Avalara Taxrates > Blog > Sales Tax News > South Africa to Apply VAT to Electronic Services, April 2014 - Avalara

South Africa to Apply VAT to Electronic Services, April 2014


 Foreign sellers of electronic goods and services may have to pay VAT in South Africa, April 2014.

Last fall, South African Minister of Finance, Pravin Gordhan, introduced the Taxation Laws Amendment Bill to Parliament. One of the proposed amendments seeks to apply South Africa’s value added tax to “electronic services” supplied “’by a person from a place in an export country’ to a recipient that is a resident of the Republic, or where any payment to that person in respect of such electronic services originates from a bank registered or authorized in terms of the Bank Act, 1990 (Act No. 94 of 1990).” Electronic services are defined in the bill as “those electronic services prescribed by the Minister by regulation in terms of this Act.”

Take a deep breath.

Current taxation of electronic services

Foreign businesses that sell ecommerce services to customers in South African are not required under current law to register as South African vendors. In other words, foreign vendors of electronic books, electronic music, electronic games and so forth are not required to collect and remit South Africa’s value added tax (VAT) on their sales. South African vendors of electronic music, games, books, etc, are required to apply the VAT to these transactions.

Motivation for change                                                         

The Organisation for Economic Co-ordination and Development (OECD) promotes the view that “’taxpayers in similar situations carrying out similar transactions should be subject to similar levels of taxation’ and… ‘specific rules applicable to foreign businesses should not result in a disguised form of discrimination.’” South Africa is attempting to fulfill this concept with respect to electronic services.

According to OECD, “Revenue authorities have an important role to play in realising the full potential of ecommerce. Their twin objectives are to provide a fiscal environment within which ecommerce can flourish while also ensuring that ecommerce does not undermine the ability of government to raise the revenues required to finance public services for their citizens.” Its framework for taxation centers on: “neutrality, efficiency, certainty, simplicity, effectiveness, fairness and flexibility.”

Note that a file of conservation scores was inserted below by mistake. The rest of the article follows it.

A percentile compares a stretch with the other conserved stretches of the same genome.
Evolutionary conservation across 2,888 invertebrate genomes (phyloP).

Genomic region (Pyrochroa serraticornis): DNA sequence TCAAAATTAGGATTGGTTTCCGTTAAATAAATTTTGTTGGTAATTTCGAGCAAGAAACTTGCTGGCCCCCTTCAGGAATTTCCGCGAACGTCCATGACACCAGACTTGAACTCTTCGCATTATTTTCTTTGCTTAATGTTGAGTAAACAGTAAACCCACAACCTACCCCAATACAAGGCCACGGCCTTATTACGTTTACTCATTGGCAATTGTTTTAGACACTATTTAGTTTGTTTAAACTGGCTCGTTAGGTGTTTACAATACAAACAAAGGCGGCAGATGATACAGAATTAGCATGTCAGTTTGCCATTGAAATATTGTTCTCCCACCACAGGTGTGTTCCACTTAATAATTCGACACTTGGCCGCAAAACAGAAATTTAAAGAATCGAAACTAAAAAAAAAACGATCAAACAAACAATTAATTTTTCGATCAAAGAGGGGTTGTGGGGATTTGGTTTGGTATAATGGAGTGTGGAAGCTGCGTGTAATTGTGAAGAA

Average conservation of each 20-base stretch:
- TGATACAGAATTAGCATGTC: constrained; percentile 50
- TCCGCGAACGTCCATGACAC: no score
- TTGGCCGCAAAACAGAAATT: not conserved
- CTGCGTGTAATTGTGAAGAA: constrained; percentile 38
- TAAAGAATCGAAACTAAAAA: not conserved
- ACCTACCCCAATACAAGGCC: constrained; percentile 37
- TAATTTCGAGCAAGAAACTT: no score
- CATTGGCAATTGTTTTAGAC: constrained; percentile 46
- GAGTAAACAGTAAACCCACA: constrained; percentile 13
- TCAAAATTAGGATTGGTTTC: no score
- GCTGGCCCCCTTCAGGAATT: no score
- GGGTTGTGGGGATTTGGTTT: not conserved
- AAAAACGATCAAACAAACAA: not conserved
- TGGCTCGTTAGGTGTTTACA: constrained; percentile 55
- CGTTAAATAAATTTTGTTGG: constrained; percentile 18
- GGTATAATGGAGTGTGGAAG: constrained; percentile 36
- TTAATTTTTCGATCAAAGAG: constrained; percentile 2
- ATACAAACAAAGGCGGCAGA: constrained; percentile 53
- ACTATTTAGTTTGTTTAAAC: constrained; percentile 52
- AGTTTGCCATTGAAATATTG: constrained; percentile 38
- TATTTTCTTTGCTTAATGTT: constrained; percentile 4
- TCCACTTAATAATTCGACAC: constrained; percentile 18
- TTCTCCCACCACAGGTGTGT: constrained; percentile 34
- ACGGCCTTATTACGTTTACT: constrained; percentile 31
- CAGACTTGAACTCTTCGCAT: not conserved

Future taxation of electronic services

The South African Minister of Finance has not yet prescribed by regulation precisely which electronic services will be subject to the VAT. Dr. Anne Bardopoulos, VAT Manager at Deloitte, says that to comply with international trends, South Africa would tax “Web site hosting, data warehousing, software supplies and updates, the provision of images, text, music, films and games, gambling games, and subscriptions to databases and Web sites.” The minister’s regulations will be revealed in due time.

Certain thresholds will apply. Foreign suppliers will be required to register for VAT “at the end of any month where the total value of taxable supplies made by that person has exceeded R 50 000” (Section 178(1)(b)(1A). This is purposely less than the existing R1 million threshold for other taxable supplies, “to level the playing field between local and foreign suppliers of electronic services.”

South Africa is on track to apply value added tax to certain electronic services beginning April 1, 2014, the same day Japan will begin taxing foreign online content.

Does your company sell globally? How do you handle VAT?

photo credit: wesleynitsckie via photopin cc


Gail Cole
Avalara Author
Gail Cole
Gail Cole
Avalara Author Gail Cole
Gail began researching and writing about sales tax in 2012 and has been fascinated with it ever since. She has a penchant for uncovering unusual tax facts, and endeavors to make complex sales tax laws more digestible for both experts and laypeople.